If planning and zoning ordinances require a review process, be aware that in addition to normal constraints such as required setbacks or allowed uses, planning and zoning regulations can dictate landscaping, site access, availability of utilities, facility appearance and funding of street or utility improvements. In most jurisdictions, applying for a variance is a time-consuming and costly process, with no guarantees of success.
The Next Steps
Now that you have found an appropriately sized property that doesn’t have undue restrictions or improper zoning, it is time to start some serious due diligence work on the parcel. You will need to do the following: Plan for utilities. Many horse facilities are located in rural areas away from water and sewer services. If this is the case, talk with a well contractor to test the water and get the cost of drilling a well. If city sewer and water hookups are available, review the cost of these services in advance. It can be expensive to pull utilities to a project site. Purchase a Geotechnical Report. It can be very expensive to blast out bedrock or remove expansive clay. Avoid traps by commissioning a soil report that contains foundation recommendations before you finalize the purchase of a site. Obtain an environmental assessment. Before you construct a hospital, you will need assurance that the site you select does not have any hidden environmental challenges. The best way to do this is to commission a basic environmental assessment for the site. In most cases, a Level One Environmental Assessment can identify environmental conditions that might adversely affect the development of your site.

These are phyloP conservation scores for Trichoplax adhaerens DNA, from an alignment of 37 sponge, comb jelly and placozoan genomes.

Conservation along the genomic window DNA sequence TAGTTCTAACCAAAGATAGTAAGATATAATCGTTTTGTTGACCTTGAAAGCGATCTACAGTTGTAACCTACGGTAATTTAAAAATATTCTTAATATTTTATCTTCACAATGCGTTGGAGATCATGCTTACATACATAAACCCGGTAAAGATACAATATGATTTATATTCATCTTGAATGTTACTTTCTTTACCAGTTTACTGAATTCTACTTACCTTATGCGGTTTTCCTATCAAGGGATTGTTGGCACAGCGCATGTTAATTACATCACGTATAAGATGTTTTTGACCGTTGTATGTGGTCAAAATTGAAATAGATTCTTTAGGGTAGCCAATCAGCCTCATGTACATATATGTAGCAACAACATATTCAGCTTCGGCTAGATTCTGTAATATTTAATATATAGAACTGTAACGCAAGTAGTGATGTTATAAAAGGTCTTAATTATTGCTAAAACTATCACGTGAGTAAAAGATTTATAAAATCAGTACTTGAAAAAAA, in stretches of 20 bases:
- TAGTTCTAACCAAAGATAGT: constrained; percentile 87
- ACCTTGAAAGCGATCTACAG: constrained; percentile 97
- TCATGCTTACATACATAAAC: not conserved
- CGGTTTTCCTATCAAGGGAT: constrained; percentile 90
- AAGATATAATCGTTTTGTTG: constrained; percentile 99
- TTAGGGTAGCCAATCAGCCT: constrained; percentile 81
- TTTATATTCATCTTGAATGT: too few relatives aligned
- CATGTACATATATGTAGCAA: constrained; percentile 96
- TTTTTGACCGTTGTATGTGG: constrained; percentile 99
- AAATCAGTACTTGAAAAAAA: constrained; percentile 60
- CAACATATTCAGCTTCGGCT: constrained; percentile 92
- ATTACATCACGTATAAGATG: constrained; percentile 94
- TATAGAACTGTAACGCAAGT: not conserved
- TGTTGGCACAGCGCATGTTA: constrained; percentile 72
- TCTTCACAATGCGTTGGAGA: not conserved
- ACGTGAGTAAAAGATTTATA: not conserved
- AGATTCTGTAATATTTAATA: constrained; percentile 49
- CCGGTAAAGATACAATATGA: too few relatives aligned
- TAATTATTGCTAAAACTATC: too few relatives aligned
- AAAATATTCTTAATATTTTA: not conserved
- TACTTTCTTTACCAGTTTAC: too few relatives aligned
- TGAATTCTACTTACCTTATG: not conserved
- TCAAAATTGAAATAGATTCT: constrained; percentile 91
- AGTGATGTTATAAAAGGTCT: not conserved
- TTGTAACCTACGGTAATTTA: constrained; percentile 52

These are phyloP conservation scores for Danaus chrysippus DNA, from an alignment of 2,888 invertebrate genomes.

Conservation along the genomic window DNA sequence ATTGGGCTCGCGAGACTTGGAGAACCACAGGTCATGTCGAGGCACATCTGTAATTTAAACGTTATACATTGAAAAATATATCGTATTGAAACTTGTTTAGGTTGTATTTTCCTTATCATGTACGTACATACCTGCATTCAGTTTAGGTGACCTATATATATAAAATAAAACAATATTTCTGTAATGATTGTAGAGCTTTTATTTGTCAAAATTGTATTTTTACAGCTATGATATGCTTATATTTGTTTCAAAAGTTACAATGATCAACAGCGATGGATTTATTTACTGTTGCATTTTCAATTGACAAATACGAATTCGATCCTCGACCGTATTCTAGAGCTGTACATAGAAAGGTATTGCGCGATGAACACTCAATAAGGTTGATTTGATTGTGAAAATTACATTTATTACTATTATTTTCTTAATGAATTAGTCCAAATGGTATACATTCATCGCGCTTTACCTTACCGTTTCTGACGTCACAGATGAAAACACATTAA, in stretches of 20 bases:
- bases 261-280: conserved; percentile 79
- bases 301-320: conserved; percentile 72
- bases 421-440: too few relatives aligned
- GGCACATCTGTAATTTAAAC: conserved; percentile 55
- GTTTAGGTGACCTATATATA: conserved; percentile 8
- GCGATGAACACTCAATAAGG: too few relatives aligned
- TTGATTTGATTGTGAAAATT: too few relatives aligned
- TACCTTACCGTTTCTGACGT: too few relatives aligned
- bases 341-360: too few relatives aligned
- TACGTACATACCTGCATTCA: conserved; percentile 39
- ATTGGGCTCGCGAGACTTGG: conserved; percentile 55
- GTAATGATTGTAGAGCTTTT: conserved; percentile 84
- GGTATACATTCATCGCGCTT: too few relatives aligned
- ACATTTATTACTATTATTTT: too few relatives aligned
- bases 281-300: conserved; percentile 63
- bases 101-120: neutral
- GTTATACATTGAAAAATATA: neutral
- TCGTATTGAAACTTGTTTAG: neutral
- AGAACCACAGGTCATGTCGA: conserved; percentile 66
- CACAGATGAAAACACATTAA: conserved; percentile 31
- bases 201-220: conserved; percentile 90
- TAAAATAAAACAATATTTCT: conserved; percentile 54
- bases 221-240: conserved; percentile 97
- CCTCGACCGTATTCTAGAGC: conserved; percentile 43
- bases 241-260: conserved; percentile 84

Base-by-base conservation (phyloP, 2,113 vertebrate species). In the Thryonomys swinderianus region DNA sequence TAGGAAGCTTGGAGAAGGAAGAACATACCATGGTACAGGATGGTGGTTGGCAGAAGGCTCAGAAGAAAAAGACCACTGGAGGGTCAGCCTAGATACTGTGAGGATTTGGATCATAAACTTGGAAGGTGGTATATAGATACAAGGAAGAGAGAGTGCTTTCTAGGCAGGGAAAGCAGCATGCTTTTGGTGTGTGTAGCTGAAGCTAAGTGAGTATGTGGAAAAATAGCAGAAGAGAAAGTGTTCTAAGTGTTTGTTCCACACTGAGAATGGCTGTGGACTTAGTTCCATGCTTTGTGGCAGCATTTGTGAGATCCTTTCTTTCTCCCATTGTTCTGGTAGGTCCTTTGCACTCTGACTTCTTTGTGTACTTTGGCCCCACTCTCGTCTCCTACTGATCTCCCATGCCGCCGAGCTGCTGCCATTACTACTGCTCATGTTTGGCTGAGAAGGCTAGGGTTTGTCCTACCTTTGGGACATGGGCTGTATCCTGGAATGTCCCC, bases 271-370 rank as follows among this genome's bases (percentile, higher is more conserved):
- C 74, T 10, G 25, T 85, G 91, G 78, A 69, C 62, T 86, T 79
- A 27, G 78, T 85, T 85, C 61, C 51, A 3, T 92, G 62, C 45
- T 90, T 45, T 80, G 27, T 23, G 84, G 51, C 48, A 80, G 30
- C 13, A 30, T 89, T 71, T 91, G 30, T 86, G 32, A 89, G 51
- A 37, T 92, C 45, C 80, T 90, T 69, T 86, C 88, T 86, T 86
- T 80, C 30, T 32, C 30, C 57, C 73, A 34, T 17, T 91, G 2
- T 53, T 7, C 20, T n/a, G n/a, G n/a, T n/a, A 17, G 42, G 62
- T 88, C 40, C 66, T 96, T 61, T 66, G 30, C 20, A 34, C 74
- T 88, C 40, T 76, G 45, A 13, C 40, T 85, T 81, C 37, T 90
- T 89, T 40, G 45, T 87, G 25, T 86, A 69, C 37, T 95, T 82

A lot of what we have discussed in this article is practical advice about various technical assessments of potential project sites. In the end, you’ll need to come back to some basic gut feelings, as well as some more creative assessments of the property.
Do you like the way it is oriented? Does it have nice, south-facing exposures that will make for a pleasant work environment? What are the views? Who are your neighbors? Did you like the property when you first saw it? Do you like it now? You will be spending a lot of time at this location, so it should capture a feeling for you that is good.
Study all aspects of your land purchase and you won’t regret it, as the right site will set the stage for a successful project.
Animal Arts specializes in the design of animal care facilities. The company combines technical expertise with emerging trends in marketing to provide creative solutions for veterinarians. Some past work includes Tryon Equine Hospital, Harmony Equine Center for the Dumb Friends League and the Equine Health Center-University of Adelaide.